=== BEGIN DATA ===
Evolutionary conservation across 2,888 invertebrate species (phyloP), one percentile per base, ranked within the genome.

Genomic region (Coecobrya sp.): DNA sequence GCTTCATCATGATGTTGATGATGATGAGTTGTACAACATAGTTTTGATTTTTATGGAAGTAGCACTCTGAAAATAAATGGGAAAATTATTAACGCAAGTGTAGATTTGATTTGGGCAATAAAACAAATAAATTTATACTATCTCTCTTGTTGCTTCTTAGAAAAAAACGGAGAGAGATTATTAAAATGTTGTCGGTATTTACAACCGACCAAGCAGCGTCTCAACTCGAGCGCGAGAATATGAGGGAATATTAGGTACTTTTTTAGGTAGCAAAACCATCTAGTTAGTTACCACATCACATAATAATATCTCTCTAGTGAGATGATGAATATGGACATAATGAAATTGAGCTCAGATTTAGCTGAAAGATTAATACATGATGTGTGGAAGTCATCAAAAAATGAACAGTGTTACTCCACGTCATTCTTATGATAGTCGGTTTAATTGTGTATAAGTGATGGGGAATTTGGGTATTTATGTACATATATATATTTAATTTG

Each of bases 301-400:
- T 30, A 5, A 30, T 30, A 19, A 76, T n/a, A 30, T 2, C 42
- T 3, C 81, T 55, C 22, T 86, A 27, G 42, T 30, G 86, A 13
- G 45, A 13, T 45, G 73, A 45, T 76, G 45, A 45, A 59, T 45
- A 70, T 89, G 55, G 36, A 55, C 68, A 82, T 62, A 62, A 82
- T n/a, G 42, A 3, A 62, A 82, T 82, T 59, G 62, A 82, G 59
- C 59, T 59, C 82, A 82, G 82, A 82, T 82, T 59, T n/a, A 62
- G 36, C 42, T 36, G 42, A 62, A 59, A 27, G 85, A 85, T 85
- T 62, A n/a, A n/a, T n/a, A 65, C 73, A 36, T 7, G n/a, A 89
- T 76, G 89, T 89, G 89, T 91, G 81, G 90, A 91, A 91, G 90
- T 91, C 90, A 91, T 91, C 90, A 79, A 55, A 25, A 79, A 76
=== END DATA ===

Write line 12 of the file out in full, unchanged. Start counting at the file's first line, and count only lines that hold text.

- T 76, G 89, T 89, G 89, T 91, G 81, G 90, A 91, A 91, G 90